Extreme Exercise and Heart Health
Raju Srivastava, a renowned comedian, and actor, recently passed away after experiencing a heart attack while exercising in a gym. Unfortunately, this is not unheard of.
There have been various reports of healthy individuals, with no history of heart disease, abruptly suffering from a heart attack while engaging in intense workouts, whether it be on a treadmill or another machine. But why is that?
How are your heart health and extreme exercise related?
As you may already know, extreme demands are generally placed on your cardiovascular system during long-term, intense exercise.
Over a 25-year timeframe, researchers examined the relationship between the trajectory of physical activity and coronary artery disease development.
According to these findings, individuals who exercised more than recommended by the national physical activity guidelines were more likely to develop coronary artery calcium (CAC) by middle age.
The coronary artery calcium (CAC) score, which is assessed during a CT scan, determines how much calcified plaque is present in your arteries, which is significant because coronary plaque is the primary underlying factor in atherosclerotic cardiovascular disease (ASCVD), including heart attacks and strokes.
As specified by these findings, you have a higher chance of developing coronary artery calcium (CAC) if your physical activity levels are at least 3 times higher than those recommended. This corresponds to 3 times the suggested weekly amounts of 75 minutes of intense exercise or 150 minutes of moderate activity (i.e. walking and/or at-home exercising).
Additionally, this study discovered that white participants in the intense exercise group had an 80% greater likelihood of developing coronary artery calcium (CAC), indicating that the risks associated with extreme exercise were more pronounced in Caucasian participants. Furthermore, Caucasian men were more affected than Caucasian women by the impacts.
Based on another study conducted on marathon runners, athletes’ blood tests were shown to retain biomarkers linked to heart disease even after they had completed intense running.
Such damage indicators typically disappear on their own, however, if your heart experiences repeated bouts of intense physical pressure, the temporary damage may result in alteration of your heart or other physical effects, including thicker heart walls and/or scarring. Many studies have indicated that, in those with underlying heart problems, high-intensity exercise can significantly raise their risk of a heart attack or sudden cardiac death.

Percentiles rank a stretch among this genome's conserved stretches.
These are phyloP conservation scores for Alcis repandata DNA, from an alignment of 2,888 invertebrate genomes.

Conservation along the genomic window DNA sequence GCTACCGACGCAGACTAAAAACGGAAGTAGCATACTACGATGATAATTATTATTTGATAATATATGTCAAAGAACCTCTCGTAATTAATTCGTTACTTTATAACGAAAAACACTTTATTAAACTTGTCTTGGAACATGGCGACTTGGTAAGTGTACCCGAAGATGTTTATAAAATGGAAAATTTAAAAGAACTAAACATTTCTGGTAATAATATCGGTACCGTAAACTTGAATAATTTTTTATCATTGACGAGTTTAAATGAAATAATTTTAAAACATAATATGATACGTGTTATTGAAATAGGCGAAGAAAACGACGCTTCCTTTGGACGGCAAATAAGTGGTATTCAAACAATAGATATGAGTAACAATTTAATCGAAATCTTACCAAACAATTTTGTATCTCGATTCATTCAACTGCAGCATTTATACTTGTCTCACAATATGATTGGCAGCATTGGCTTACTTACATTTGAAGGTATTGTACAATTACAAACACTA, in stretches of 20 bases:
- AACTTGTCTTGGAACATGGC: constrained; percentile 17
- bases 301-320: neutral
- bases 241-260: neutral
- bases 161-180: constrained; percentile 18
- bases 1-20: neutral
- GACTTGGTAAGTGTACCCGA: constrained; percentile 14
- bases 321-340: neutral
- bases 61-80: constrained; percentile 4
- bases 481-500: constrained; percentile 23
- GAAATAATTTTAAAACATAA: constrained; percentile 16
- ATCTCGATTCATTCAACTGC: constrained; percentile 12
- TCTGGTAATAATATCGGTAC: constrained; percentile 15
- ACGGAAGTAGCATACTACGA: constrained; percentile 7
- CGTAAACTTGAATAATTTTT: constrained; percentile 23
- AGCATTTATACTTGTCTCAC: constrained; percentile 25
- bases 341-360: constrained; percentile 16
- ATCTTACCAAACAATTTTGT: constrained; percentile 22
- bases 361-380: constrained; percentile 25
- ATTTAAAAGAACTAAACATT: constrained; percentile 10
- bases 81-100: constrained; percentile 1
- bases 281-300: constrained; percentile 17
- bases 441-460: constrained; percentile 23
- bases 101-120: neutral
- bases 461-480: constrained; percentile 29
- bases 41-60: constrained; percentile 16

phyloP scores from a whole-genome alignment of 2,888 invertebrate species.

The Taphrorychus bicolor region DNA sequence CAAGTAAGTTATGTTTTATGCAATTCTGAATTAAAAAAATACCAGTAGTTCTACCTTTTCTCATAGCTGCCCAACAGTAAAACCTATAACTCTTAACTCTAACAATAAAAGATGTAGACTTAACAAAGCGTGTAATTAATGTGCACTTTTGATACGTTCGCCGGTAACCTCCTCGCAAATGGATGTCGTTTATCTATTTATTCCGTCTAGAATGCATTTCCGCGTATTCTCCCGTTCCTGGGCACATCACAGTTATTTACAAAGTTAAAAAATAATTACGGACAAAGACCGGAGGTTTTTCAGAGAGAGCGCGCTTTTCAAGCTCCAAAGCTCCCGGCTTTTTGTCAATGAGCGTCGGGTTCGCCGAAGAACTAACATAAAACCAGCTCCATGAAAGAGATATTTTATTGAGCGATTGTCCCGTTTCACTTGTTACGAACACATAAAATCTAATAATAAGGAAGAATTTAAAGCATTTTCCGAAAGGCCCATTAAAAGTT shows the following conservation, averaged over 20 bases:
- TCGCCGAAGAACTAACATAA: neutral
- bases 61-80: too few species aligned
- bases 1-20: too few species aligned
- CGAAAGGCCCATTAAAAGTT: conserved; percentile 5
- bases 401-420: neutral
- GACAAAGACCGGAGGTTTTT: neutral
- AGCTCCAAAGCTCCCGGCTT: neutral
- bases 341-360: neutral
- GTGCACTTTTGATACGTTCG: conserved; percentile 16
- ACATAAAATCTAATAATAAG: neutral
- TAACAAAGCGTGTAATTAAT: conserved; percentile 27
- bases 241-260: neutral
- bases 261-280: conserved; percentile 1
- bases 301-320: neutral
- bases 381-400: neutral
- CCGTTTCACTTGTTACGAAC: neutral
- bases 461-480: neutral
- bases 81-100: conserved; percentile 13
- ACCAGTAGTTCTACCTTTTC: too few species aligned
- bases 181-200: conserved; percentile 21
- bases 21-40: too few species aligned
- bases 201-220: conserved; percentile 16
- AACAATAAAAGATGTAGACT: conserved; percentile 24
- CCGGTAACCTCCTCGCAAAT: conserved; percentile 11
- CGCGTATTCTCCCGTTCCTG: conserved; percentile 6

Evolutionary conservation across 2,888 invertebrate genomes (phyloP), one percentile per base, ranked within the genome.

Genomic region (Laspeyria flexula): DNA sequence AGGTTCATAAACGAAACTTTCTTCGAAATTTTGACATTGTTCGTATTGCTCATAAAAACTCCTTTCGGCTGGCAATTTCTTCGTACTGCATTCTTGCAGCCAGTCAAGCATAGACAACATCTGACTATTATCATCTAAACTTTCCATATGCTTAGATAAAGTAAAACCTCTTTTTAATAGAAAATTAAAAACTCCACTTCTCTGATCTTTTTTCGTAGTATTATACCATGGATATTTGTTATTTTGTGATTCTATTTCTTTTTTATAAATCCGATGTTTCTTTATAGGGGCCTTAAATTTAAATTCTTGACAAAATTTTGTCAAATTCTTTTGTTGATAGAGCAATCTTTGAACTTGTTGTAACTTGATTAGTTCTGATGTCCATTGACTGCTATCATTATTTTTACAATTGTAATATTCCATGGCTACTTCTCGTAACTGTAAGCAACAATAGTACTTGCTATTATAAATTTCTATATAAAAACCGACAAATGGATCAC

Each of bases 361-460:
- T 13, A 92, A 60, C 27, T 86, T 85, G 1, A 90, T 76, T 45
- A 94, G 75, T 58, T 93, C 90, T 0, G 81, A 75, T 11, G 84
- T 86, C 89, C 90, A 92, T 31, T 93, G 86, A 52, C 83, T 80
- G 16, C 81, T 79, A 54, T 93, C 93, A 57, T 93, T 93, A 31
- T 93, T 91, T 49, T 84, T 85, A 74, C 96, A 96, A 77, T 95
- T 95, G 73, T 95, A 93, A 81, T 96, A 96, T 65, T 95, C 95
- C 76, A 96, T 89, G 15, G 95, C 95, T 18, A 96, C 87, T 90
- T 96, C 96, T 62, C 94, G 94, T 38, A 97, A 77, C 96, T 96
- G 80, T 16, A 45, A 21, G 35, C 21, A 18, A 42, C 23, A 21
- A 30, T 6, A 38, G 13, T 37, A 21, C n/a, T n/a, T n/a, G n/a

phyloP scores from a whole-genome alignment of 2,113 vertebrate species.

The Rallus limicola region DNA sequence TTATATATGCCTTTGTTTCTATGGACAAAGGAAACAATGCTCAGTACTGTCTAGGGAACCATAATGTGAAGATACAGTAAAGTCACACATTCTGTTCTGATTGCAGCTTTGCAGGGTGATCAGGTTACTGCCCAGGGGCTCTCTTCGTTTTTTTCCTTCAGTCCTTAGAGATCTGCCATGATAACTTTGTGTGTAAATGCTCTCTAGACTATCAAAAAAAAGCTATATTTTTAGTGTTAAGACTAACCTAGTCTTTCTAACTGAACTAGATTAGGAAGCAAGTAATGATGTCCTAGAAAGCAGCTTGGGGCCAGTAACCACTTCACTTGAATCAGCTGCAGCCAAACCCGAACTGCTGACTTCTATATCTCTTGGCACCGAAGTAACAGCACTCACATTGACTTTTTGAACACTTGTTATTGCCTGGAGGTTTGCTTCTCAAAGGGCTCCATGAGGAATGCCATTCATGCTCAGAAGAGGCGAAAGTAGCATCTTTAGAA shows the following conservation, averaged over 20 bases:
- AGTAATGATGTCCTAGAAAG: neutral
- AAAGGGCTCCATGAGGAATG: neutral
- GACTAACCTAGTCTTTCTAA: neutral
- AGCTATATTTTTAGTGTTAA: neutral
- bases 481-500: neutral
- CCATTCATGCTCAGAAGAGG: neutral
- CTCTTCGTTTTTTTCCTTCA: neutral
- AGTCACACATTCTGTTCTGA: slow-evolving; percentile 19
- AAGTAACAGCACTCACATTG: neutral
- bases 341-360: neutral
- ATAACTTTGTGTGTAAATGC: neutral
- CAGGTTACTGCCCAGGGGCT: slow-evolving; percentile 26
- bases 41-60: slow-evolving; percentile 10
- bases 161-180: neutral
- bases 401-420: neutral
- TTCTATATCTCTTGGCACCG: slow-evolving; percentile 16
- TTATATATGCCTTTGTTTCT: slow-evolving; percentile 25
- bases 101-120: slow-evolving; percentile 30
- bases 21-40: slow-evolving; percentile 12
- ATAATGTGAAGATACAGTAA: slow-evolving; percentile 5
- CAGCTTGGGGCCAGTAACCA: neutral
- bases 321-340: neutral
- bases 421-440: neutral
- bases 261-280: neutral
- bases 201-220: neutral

Heart emergency and AED
Automated external defibrillators, also abbreviated as AEDs, are handheld, life-saving medical devices used to help individuals suffering from an abrupt cardiac arrest, a serious condition in which your heart unexpectedly and abruptly stops beating, potentially causing loss of consciousness or unresponsiveness.
This device also features electrical sensors that may be used to shock your heart back into rhythm if it has stopped or is beating erratically.
Although there are no federal rules requiring AEDs in particular settings, some gyms may still provide them for safety purposes.
How is an AED used?
AEDs are designed for usage by inexperienced individuals and include audio prompts and step-by-step directions.
Assuming it's determined that the unresponsive individual's respiration and pulse are missing or erratic, anybody who observes a collapse may use an AED.
You should dial 911 prior to using the AED so that paramedics can arrive. If an AED is needed right away, someone should start CPR while another person runs to acquire the nearest AED available.
Prior to using the AED, you should look for water puddles or shift the unresponsive individual to a dry place.
You will be instructed to reveal the unresponsive individual's chest and place the sticky pads with an electric sensor on the chest. With the help of these sensors, the device analyzes heartbeats and alerts you when an electric shock is necessary, informing you to press a button.
The AED will then prompt you to perform CPR until emergency medical help arrives after administering a shock, or it may instruct you to administer another shock 2 minutes later.
- Laddu, Deepika R., et al. “25-Year Physical Activity Trajectories and Development of Subclinical Coronary Artery Disease as Measured by Coronary Artery Calcium: The Coronary Artery Risk Development in Young Adults (Cardia) Study.” Mayo Clinic Proceedings, vol. 92, no. 11, 2017, pp. 1660–1670., https://doi.org/10.1016/ j.mayocp.2017.07.016.
- McCullough PA; Chinnaiyan KM; Gallagher MJ; Colar JM; Geddes T; Gold JM; Trivax JE; “Changes in Renal Markers and Acute Kidney Injury after Marathon Running.” Nephrology (Carlton, Vic.), U.S. National Library of Medicine, https://pubmed.ncbi.nlm.nih.gov/ 21272132/.